Israel Will be at War by Summer, Politician Says

 Kenneth R. Timmerman
Saturday, March 31, 2007

Israel will be at war by summer, a prominent opposition member of the Israeli Knesset told NewsMax in an exclusive interview this week.

“We have no choice. We will have to do it,” said Dr. Arieh Eldad, member of the opposition National Union Party.

In a wide-ranging interview during a Passover visit to the United States, Dr. Eldad explained that Israel was facing a new strategic threat, caused in part by its own failure to deal a crushing blow to Hezbollah in Lebanon and the impression of weakness last summer’s failed war created in the minds of Israel’s enemies.

“Hezbollah is becoming stronger every day,” he said. “They are rebuilding their ammunition stores, their medium and long missiles. They are going back to their bunkers in the south of Lebanon.”

Israel has “no choice” but to launch a pre-emptive war to destroy Hezbollah as an effective fighting force, he believes. “There is no way the United Nations force [currently in south Lebanon] is going to prevent the smuggling of these missiles across the Syrian border or the fortification of south Lebanon.”

The Hezbollah template for attacking Israel is being repeated in Gaza, Dr. Eldad said. “Hamas is building bunkers. They are bringing missiles across the Egyptian border, and the Egyptian government is failing to prevent it. So I hope the next Israeli government will be courageous enough to carry out these operations before it is too late.”

By too late, he meant before Iran “crosses the red line” and becomes a nuclear weapons-capable state.

“If we do not neutralize Hamas, Hezbollah and Syria as a preliminary step, we will not be able to engage Iran,” he added.

Eldad is not suggesting economic or diplomatic “engagement,” as the State Department might use the term. He is talking about having Israel’s military take out Iranian nuclear and missile sites if the Western nations refuse to do the job.

He is convinced Iran will use nuclear weapons against Israel, should it ever acquire them. And he is equally convinced that economic pressure and diplomatic sanctions will fail to deter Iran from that path.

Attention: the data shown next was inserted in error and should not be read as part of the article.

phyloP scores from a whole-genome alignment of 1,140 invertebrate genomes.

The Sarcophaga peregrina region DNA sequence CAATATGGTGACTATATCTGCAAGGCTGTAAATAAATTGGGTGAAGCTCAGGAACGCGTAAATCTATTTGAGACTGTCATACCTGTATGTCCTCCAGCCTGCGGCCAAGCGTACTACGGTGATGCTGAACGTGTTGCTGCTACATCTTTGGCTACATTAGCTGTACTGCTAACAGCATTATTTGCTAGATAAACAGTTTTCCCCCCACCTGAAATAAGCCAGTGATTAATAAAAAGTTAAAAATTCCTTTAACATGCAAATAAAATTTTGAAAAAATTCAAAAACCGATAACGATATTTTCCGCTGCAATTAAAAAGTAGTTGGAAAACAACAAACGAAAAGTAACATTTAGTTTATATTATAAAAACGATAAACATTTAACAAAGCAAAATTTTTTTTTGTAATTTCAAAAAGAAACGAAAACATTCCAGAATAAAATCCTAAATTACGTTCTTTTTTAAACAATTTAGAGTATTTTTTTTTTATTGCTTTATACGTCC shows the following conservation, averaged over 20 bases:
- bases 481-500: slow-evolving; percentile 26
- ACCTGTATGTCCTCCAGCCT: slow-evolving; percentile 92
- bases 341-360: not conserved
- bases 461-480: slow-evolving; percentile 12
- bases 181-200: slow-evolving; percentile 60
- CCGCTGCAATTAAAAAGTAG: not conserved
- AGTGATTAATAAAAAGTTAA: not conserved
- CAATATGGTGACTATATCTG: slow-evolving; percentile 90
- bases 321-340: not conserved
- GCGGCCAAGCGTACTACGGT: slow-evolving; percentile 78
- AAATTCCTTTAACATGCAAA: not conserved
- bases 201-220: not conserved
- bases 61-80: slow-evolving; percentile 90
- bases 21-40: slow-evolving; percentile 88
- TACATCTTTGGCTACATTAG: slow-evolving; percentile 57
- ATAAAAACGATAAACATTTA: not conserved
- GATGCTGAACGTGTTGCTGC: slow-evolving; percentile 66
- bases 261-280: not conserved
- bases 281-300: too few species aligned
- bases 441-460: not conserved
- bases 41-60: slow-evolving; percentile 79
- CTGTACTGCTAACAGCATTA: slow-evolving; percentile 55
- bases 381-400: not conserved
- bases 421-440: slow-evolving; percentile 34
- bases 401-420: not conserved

Sanctions are based on Western logic, he argued. “But when states have missions that are bigger than life, they are not obeying the basic rules of logic that Western civilization obeys.”

Iran is behaving on a state level as a suicide bomber behaves on the personal level, Dr. Eldad said. “The Iranian regime is willing to sacrifice millions of their own people just to beat the Big Satan [the United States] and the Small Satan [Israel].”

Eventually, military action against Iran will become necessary.

Like most Israeli leaders, Dr. Eldad would prefer that the United States and its partners take out Iranian nuclear and missile sites, if for no other reason than the vastly superior conventional firepower the U.S. could bring to bear.

Because Iran has built its nuclear plants in deeply buried, hardened facilities, it will be difficult if not impossible for Israel to destroy them with conventional weapons, Dr. Eldad said.

“If Israel is left alone and the point of no return [in Iran’s nuclear weapons program] arrives, then Israel will have to do the job. But most probably we will not be able to do it with conventional warheads. And this is something the world should know.”